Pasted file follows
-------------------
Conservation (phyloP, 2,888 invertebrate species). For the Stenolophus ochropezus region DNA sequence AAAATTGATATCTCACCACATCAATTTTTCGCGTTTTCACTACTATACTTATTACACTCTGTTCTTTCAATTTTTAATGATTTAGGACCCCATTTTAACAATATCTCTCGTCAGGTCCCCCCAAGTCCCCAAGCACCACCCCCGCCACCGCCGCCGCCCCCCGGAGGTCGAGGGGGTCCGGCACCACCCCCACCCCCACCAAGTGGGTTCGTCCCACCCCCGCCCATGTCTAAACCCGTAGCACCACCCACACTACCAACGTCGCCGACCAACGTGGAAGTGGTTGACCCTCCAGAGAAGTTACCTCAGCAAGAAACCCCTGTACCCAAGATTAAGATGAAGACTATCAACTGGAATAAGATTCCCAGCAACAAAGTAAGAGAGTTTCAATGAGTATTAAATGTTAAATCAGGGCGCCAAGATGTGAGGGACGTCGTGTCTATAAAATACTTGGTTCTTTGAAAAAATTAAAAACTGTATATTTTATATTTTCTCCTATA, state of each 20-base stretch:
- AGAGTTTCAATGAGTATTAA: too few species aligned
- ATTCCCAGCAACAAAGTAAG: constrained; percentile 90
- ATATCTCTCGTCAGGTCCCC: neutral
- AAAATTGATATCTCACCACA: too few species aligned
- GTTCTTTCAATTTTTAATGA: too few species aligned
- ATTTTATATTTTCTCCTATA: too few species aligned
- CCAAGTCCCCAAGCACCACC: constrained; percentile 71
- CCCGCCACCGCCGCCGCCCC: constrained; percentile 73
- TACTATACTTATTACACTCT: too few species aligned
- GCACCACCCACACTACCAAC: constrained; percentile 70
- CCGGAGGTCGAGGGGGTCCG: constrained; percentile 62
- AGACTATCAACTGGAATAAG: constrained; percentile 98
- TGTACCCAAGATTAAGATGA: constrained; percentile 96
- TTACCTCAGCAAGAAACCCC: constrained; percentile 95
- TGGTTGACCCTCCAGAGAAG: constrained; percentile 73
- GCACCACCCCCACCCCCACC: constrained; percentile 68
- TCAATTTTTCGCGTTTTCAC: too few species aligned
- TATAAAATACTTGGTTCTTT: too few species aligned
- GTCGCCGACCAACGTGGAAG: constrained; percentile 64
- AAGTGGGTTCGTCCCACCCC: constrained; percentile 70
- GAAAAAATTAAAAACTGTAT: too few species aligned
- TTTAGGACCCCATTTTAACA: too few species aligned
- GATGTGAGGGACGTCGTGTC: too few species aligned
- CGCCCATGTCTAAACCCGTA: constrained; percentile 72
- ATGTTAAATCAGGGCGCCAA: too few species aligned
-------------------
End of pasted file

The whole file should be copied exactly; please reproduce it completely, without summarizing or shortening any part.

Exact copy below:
Conservation (phyloP, 2,888 invertebrate species). For the Stenolophus ochropezus region DNA sequence AAAATTGATATCTCACCACATCAATTTTTCGCGTTTTCACTACTATACTTATTACACTCTGTTCTTTCAATTTTTAATGATTTAGGACCCCATTTTAACAATATCTCTCGTCAGGTCCCCCCAAGTCCCCAAGCACCACCCCCGCCACCGCCGCCGCCCCCCGGAGGTCGAGGGGGTCCGGCACCACCCCCACCCCCACCAAGTGGGTTCGTCCCACCCCCGCCCATGTCTAAACCCGTAGCACCACCCACACTACCAACGTCGCCGACCAACGTGGAAGTGGTTGACCCTCCAGAGAAGTTACCTCAGCAAGAAACCCCTGTACCCAAGATTAAGATGAAGACTATCAACTGGAATAAGATTCCCAGCAACAAAGTAAGAGAGTTTCAATGAGTATTAAATGTTAAATCAGGGCGCCAAGATGTGAGGGACGTCGTGTCTATAAAATACTTGGTTCTTTGAAAAAATTAAAAACTGTATATTTTATATTTTCTCCTATA, state of each 20-base stretch:
- AGAGTTTCAATGAGTATTAA: too few species aligned
- ATTCCCAGCAACAAAGTAAG: constrained; percentile 90
- ATATCTCTCGTCAGGTCCCC: neutral
- AAAATTGATATCTCACCACA: too few species aligned
- GTTCTTTCAATTTTTAATGA: too few species aligned
- ATTTTATATTTTCTCCTATA: too few species aligned
- CCAAGTCCCCAAGCACCACC: constrained; percentile 71
- CCCGCCACCGCCGCCGCCCC: constrained; percentile 73
- TACTATACTTATTACACTCT: too few species aligned
- GCACCACCCACACTACCAAC: constrained; percentile 70
- CCGGAGGTCGAGGGGGTCCG: constrained; percentile 62
- AGACTATCAACTGGAATAAG: constrained; percentile 98
- TGTACCCAAGATTAAGATGA: constrained; percentile 96
- TTACCTCAGCAAGAAACCCC: constrained; percentile 95
- TGGTTGACCCTCCAGAGAAG: constrained; percentile 73
- GCACCACCCCCACCCCCACC: constrained; percentile 68
- TCAATTTTTCGCGTTTTCAC: too few species aligned
- TATAAAATACTTGGTTCTTT: too few species aligned
- GTCGCCGACCAACGTGGAAG: constrained; percentile 64
- AAGTGGGTTCGTCCCACCCC: constrained; percentile 70
- GAAAAAATTAAAAACTGTAT: too few species aligned
- TTTAGGACCCCATTTTAACA: too few species aligned
- GATGTGAGGGACGTCGTGTC: too few species aligned
- CGCCCATGTCTAAACCCGTA: constrained; percentile 72
- ATGTTAAATCAGGGCGCCAA: too few species aligned